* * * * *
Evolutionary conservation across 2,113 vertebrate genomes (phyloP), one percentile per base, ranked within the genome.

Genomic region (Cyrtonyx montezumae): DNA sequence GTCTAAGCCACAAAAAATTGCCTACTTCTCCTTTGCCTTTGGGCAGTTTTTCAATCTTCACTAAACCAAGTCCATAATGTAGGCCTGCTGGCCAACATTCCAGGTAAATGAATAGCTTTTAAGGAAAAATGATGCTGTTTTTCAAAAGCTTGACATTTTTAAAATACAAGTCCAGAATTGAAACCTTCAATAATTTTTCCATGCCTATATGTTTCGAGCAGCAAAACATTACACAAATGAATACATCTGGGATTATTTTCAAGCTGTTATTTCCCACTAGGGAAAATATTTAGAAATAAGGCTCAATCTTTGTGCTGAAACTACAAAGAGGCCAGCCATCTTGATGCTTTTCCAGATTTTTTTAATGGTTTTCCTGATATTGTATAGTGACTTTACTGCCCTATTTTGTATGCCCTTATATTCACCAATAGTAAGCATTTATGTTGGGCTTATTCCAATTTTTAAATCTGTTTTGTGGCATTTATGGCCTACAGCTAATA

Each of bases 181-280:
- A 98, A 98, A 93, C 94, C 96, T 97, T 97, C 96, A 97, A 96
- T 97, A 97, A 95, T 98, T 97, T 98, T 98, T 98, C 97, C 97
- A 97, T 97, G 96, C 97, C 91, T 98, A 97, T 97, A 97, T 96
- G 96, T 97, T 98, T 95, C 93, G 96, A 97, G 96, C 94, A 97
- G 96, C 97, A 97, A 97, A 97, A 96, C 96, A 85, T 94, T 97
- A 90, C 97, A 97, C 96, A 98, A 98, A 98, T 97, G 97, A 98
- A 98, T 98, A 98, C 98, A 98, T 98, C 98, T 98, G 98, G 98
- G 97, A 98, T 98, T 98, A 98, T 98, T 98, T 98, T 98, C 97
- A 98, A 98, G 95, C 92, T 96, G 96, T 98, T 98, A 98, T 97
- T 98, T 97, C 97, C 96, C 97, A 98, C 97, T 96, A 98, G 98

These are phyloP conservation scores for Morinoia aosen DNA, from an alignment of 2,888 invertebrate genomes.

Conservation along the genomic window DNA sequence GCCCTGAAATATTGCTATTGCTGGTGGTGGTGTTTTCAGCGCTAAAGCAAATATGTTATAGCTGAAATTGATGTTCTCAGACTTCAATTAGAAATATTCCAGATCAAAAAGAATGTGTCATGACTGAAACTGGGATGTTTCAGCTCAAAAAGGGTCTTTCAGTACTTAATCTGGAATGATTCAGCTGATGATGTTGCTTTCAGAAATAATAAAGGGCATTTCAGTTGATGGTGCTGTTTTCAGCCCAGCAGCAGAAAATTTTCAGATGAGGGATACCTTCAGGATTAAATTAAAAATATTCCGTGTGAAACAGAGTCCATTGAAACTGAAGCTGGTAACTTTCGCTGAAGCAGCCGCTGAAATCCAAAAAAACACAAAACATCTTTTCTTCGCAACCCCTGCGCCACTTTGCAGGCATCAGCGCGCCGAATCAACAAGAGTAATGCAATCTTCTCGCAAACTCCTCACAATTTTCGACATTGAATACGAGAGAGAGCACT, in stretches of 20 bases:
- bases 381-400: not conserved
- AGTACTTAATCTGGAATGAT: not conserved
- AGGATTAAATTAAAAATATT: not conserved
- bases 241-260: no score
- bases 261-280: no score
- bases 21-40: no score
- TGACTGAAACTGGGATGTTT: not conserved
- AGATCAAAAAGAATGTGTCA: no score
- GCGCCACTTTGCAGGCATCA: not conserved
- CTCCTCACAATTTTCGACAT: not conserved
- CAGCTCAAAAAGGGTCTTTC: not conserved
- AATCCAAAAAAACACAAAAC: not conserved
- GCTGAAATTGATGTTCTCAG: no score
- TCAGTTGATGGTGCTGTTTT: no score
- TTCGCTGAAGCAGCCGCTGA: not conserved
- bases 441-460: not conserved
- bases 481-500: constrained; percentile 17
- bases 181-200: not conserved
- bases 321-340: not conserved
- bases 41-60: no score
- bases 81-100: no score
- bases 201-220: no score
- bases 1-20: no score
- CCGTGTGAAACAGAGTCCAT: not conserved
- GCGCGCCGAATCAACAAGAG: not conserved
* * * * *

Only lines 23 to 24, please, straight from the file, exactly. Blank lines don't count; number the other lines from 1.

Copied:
- AGATCAAAAAGAATGTGTCA: no score
- GCGCCACTTTGCAGGCATCA: not conserved